Sadly, no word on Perseverance’s pet rock.
Perseverance picked up its passenger sometime this spring. We only found out about it after it had been tumbling along inside the rover’s wheel for some months. Here’s to you, little dude.
NASA Announces Updated Artemis 1 Launch Windows
After scrubbing two launches of the Space Launch System moon rocket in quick succession, NASA is evidently hoping that the third time’s the charm. The agency has outlined a new launch window for Artemis 1, the inaugural mission of the Space Launch System rocket.
After repairs to the rocket’s hydrogen systems, Artemis launch control set a date for a pre-launch fueling demonstration: Sept. 21. If all goes well, the SLS will launch during a 70-minute window that opens Sept. 27 at 11:37 AM EDT. However, for all the reasons, NASA has a backup launch date on Oct. 2.
Over the weekend, Artemis I teams completed repairs on the area of a hydrogen leak. NASA said in a blog post, “Engineers reconnected the ground- and rocket-side plates on the quick disconnect for the liquid hydrogen fuel feed line, where two seals were replaced last week. This week, teams will conduct tests at ambient conditions to ensure there is a tight bond between the two plates before testing again during the cryogenic tanking demonstration.”
Hydrogen remains about as hard to deal with as Congress, so we’ll see if the agency can get it right in time.
Space Telescope Eye Candy From Hubble and Webb
You know what’s great? Space telescopes. They sail placidly above the Earthly noise and haste, periodically sending us beautiful and useful pictures of the night sky. Here are the highlights from this week:
Hubble ‘Studies a Spectacular Spiral’
To start with, we’ve got this beautiful Hubble image of NGC 1961, an intermediate spiral galaxy. Located about 180 million light-years away, NGC 1961 resides in the constellation Camelopardalis.
This type of galaxy doesn’t have an organized bar or spiral structure. What it does have is an active galactic nucleus, or AGN: a supermassive black hole at its center.
New Images From Webb Show Secrets of Star Formation
Not to be outdone, the James Webb space telescope captured images of the Orion Nebula on Sunday (Sept. 11), and we already have the breathtaking results. My colleague Ryan Whitwam wrote, “As you can see below, Webb can see stars that were completely obscured in Hubble images. It also captures much more detail of the cloud structure, including delicate filaments that are rich in hydrocarbon molecules and molecular hydrogen.”
Some of the stars in these images are so young they’re just beginning to blow a “bubble” around themselves with their stellar wind. Others even show evidence of protoplanetary disks: chunks of gas, dust, rock, and metal that form a spinning disk much more massive than Saturn’s rings. If they don’t disperse, these disks will coalesce into planets in a few million years.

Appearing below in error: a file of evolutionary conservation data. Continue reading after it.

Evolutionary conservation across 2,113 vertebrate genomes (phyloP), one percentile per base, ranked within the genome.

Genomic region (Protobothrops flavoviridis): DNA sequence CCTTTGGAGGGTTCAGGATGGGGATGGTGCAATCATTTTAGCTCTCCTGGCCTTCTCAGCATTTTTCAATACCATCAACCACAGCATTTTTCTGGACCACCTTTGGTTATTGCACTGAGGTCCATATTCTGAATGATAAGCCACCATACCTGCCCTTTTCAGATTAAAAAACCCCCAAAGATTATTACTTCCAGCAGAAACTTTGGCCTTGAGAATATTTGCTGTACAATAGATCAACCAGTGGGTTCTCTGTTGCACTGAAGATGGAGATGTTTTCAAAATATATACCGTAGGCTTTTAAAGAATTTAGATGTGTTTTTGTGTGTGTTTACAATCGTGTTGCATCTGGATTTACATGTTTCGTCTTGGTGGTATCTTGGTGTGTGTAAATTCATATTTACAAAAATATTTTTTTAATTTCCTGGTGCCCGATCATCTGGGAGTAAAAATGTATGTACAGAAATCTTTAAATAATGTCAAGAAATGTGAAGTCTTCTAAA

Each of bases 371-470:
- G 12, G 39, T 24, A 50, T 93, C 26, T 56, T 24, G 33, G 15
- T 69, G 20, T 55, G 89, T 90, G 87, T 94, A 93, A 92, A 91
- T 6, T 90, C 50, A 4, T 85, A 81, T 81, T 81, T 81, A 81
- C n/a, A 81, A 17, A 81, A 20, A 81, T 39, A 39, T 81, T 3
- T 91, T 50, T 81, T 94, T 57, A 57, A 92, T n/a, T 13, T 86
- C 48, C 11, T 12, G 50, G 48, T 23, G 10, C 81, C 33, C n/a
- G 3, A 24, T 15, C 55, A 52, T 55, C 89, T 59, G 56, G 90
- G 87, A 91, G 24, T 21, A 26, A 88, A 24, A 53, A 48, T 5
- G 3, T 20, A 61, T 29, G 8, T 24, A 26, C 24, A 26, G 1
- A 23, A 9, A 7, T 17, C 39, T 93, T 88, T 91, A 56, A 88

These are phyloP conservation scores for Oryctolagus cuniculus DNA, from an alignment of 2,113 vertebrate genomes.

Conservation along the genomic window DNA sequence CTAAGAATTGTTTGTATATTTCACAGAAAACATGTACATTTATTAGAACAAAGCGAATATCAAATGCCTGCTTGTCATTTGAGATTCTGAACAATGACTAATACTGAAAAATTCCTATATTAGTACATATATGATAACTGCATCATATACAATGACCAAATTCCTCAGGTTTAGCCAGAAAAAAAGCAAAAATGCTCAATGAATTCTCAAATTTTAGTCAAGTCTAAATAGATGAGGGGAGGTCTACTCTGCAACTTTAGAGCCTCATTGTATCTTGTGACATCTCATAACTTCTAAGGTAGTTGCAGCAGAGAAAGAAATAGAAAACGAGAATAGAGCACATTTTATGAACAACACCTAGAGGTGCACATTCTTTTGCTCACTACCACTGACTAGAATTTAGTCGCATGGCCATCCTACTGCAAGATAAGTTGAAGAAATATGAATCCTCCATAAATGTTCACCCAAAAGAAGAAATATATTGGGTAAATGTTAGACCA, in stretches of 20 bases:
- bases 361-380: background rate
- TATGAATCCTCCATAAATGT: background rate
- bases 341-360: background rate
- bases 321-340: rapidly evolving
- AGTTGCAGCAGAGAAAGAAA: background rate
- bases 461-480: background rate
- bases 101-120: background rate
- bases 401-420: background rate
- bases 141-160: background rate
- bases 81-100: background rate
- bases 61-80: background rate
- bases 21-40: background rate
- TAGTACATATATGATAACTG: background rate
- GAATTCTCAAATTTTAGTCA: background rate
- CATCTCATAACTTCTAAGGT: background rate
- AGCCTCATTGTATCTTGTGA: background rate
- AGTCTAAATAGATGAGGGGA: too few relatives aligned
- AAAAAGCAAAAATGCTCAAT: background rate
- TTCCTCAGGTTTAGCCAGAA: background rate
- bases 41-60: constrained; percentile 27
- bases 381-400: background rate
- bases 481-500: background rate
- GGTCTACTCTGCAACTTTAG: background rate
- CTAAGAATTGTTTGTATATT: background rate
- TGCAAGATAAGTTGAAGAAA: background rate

Here’s another image from this set: the full version of this article’s feature image. It’s a close-up of another region of the Orion Bar, taken with Webb’s NIRCam instrument.
The reason we get such elegant images from the James Webb telescope is its outstanding resolution. The telescope has a truly gigantic mirror, which means it has excellent angular resolution; it can see things clearly even at great distance. But its sensitive instruments also give it outstanding spectral resolution. Webb’s MIRI and NIRCam instruments are infrared cameras, high-resolution CCDs that can zero in on specific wavelengths of light in the infrared band. Using these very specific observations, scientists can peer through the veil of dust and see what’s going on inside features like the Orion Nebula.
To get a sense of the improvement, check out this side-by-side comparison of what the Spitzer and Webb space telescopes see when looking at the same patch of sky, elsewhere in the nebula:
The black spots in these colorized images are places where the light was so bright that the pixels in the CCD were fully saturated: you can’t get brighter than white, so the pixel value overran its range and flipped back around to black. It’s not unlike Michael Bay lens flare. But these images also show how much better the JWST’s vision is than its predecessors. Here’s another comparison between Webb and Spitzer, this one animated:
Can you spot the difference?
Wednesday of this week was the shortest solar day of the year. NASA skywatching expert Preston Dyches explains the solar day, the motion of Mars, and other phenomena, in NASA’s “What’s Up” for September stargazers.
Jupiter is still at opposition, exactly on the other side of the Sun as seen from Earth. This means the planet is fully illuminated by sunlight, and its rings and larger moons are on brilliant display. It should stay this way through the rest of September.
In closing, just an idea — Wouldn’t it be nice to spend the evening of the autumn equinox, Sept. 22, stargazing? The equinox falls at 9:03 PM EDT on the evening of the 22nd. All through this month, Saturn and Jupiter will be visible in the evening sky.
Thanks for reading, friends and fellow space nerds. See you next week.